Chuck Schumer: What American Jews Fear Most

Fifty-three days ago, citizens of Israel suffered a horrendous attack orchestrated and executed by Hamas.

The solidarity that Jewish Americans initially received from our fellow citizens in the aftermath of Oct. 7 has since waned, drowned out by other, more disturbing voices, even from some we considered allies, while hate crimes against Jews have skyrocketed.

Today, too many Americans are exploiting arguments against Israel and leaping toward a virulent antisemitism. The normalization and intensifying of this rise in hate is the danger many Jewish people fear most.

Since Oct. 7, Jewish-owned businesses that have nothing to do with Israel have been boycotted and vandalized. Jewish students on college campuses have been harassed and assaulted with alarming frequency. A Jewish high school teacher in Queens told me about being forced to hide in a locked office from student protesters who were demanding that she be fired because she attended a rally supporting Israel.

These are just a few examples, but they point to a troubling trend. Too often in Jewish history, legitimate criticism of Israeli policies or even older disputes over religious, economic and political issues have often crossed over into something darker, into attacking Jewish people simply for being Jewish.

What happened last week at the Queens high school is an example of crossing that threshold. Walking out of school to march in support of Palestinians is completely legitimate. But forcing a Jewish teacher to hide because she had attended a rally in support of Israel is antisemitism, pure and simple.

For many Jewish people today, the rise of antisemitism is more than a crisis — it’s a five-alarm fire. That’s why I feel compelled to speak out, especially considering the growing disparity between how Jewish people understand the rise of antisemitism, and how many of my non-Jewish friends regard it.

While American Jews have always been wary of the hatemongers lurking on the edges of our society, we are proud to be American, because in this country, unlike so many others, our ancestors were able to put down roots and flourish.

Take my own family story. Only in America could an exterminator’s son grow up to be the first Jewish party leader in the Senate.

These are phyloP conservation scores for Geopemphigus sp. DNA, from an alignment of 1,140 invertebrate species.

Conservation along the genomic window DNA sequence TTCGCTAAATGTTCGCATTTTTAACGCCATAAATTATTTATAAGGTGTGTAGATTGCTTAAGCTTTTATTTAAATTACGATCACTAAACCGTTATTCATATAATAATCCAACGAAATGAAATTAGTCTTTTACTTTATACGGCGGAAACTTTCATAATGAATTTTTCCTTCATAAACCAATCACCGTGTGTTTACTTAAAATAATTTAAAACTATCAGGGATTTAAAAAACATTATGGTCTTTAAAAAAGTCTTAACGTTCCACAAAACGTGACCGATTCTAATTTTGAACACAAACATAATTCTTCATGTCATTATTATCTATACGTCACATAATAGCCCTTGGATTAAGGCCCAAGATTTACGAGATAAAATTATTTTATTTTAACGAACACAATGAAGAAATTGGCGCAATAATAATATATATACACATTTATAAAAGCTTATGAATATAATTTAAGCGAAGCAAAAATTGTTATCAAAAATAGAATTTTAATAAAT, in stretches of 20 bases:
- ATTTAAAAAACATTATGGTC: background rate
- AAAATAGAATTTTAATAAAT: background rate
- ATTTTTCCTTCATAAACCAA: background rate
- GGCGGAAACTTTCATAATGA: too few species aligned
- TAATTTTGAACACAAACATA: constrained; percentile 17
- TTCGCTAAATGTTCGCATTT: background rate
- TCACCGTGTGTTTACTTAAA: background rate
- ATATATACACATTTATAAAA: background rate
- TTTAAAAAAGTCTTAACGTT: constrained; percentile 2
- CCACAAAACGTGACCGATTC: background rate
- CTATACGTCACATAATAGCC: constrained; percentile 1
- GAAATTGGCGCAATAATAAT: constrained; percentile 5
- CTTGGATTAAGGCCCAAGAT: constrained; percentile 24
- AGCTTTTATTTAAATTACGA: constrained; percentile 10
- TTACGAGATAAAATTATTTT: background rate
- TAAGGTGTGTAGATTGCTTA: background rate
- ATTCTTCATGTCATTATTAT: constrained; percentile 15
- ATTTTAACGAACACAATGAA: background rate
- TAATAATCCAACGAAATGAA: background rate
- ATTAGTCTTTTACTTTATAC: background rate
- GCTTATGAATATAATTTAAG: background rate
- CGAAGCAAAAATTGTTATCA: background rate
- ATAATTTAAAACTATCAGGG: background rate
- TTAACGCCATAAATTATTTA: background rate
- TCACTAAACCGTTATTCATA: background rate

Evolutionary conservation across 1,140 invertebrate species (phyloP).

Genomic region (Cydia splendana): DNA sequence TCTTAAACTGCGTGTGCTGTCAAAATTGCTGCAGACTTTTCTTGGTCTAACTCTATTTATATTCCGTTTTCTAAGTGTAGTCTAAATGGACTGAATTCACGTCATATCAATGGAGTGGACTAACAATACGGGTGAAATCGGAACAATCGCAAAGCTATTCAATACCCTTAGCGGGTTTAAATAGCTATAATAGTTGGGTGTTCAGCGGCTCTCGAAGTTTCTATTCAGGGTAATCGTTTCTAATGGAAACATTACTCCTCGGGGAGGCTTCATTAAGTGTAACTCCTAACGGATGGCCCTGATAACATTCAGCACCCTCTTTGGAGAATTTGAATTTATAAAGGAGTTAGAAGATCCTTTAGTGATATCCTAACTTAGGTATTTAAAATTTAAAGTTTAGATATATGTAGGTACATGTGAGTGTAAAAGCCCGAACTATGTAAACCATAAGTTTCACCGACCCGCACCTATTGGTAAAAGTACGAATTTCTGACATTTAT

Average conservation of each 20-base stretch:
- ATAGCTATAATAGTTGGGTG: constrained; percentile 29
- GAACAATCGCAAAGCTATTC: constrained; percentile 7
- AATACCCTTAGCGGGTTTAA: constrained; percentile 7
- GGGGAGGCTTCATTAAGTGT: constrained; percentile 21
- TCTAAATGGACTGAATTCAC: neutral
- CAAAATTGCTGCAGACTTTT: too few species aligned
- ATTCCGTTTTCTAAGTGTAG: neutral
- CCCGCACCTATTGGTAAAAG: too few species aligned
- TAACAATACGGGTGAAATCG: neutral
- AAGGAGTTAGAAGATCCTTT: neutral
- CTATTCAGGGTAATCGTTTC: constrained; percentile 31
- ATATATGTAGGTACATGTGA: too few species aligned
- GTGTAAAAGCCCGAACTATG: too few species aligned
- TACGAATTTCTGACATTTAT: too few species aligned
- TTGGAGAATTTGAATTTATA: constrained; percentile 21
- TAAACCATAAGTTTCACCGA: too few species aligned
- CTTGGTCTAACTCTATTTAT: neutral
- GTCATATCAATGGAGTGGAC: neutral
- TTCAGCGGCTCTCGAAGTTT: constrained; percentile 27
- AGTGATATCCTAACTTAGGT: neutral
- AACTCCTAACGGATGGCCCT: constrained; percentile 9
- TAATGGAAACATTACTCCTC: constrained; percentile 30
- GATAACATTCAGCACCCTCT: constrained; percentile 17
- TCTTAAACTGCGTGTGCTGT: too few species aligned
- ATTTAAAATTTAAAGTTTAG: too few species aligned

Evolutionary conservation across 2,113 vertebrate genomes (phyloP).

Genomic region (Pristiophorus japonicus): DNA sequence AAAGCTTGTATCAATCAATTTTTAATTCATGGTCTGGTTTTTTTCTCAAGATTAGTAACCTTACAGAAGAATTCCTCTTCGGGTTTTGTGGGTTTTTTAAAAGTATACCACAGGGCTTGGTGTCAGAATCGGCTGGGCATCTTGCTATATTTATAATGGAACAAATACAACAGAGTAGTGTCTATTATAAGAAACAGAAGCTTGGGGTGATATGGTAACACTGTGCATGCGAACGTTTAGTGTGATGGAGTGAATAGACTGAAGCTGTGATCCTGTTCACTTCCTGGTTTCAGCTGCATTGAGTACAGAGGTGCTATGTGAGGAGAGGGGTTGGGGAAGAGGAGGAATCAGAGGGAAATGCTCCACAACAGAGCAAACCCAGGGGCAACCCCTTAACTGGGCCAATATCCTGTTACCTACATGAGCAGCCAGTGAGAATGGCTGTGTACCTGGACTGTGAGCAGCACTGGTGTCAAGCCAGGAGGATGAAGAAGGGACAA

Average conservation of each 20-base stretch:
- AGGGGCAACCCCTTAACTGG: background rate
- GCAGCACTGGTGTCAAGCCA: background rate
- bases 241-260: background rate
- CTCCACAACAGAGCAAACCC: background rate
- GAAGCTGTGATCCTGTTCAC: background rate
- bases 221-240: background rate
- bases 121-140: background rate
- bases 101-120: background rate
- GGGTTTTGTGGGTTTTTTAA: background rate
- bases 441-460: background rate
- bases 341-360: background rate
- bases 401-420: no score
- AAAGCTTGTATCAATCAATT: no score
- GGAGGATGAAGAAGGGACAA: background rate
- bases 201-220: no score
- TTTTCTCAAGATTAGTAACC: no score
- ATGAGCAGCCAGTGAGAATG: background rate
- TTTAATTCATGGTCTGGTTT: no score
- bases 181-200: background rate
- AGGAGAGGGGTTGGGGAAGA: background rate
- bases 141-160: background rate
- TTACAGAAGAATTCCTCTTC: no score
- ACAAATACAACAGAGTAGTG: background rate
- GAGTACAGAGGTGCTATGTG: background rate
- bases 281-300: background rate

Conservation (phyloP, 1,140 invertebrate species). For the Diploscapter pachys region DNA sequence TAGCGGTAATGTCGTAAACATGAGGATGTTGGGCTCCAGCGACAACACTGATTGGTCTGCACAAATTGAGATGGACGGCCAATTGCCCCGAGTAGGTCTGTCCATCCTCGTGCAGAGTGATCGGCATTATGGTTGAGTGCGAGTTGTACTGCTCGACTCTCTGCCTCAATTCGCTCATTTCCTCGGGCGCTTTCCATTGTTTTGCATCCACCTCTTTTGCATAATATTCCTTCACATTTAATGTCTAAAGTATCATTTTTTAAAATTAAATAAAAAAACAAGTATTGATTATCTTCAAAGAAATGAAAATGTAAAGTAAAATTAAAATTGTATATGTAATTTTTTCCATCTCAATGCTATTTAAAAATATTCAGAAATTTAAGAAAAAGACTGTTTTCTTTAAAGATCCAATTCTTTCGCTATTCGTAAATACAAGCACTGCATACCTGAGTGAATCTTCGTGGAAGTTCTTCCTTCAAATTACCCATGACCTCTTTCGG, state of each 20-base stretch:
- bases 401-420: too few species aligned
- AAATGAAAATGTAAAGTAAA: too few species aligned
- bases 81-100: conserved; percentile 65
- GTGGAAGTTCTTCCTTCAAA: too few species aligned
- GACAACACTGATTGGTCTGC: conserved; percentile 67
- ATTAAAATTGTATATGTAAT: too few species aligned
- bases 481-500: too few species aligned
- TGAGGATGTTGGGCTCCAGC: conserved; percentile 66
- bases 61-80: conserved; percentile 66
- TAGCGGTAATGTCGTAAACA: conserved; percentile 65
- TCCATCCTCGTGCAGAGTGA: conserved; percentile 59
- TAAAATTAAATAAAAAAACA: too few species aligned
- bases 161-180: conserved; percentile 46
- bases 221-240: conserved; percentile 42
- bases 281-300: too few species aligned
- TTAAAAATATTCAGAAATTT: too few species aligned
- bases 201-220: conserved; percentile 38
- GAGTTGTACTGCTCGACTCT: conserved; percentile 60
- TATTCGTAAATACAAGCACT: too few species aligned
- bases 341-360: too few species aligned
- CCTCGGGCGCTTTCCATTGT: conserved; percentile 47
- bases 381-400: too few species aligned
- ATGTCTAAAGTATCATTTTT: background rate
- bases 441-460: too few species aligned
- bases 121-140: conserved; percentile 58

But many of my family members elsewhere met more tragic ends.

When I was a boy, I learned what happened when the Nazis invaded my family’s town in Ukraine. The Nazis ordered my great-grandmother to gather her extended family on the porch of her home. When the Nazis told her to come with them, she refused, and they gunned her down, along with all 30 members of her family, from 85 years old to 3 months old.

When I heard the story of what Hamas and its allies did in Kibbutz Be’eri, killing more than 120 Jews, from the elderly to babies, it struck me on a deeply personal level.

Most Jewish Americans have similar stories — stories we learned at a young age, and that will stay imprinted on our hearts for as long as we live.

We see and hear things differently from others because we understand the horrors that can follow the targeting of Jewish people. We’ve learned the hard way to fear how such attacks can easily erupt into widespread antisemitism if they are not repudiated. I am sure Arab Americans have similar fears when they see the rise in Islamophobia and horrific crimes like the gut-wrenching murder of 6-year-old Wadea Al-Fayoume.

Of course, criticizing the Israeli government is not inherently antisemitic. Over the years, I have vehemently disagreed with many of Prime Minister Benjamin Netanyahu’s policies, especially his administration’s encouragement of settlements in the West Bank, gravely harming prospects for a two-state solution, which I support. I have also been among those who have said Israel must act according to international law, and that humanitarian assistance for Palestinians is critical.

But when criticism against Israel is allowed to cross over into something different — into a denial of a Jewish state in any form, into open calls for the very destruction of Israel, while at the same time the self-determination of other peoples is exalted — that is an example of the discriminatory double standard Jewish people have always found so hurtful. And we worry about what could come next.

Because for centuries, what is good for everybody else has been too often denied to the Jew. Jews could live here but not there; Jews could hold this job but not that.

And to declare that only the Jewish people cannot have their own state, in any form, is a glaring example of that double standard Jewish Americans so fiercely object to.

I implore every person and every community and every institution to stand with Jewish Americans, and to denounce antisemitism in all of its forms. Americans are stewards of the flames of liberty, tolerance and equality that warm our melting pot and make it possible for Jewish Americans to prosper alongside Palestinian Americans as well as every other immigrant group.

America has always been exceptional. But when it matters most, are we still a nation that can defy the course of human history, where the Jewish people have been ostracized, expelled and massacred over and over again?

I believe the answer can and must be a resounding yes.

And I will do everything in my power — as Senate majority leader, as a Jewish American, as a citizen of a free society, as a human being — to make it so.

Chuck Schumer, Democrat of New York, is the Senate majority leader.

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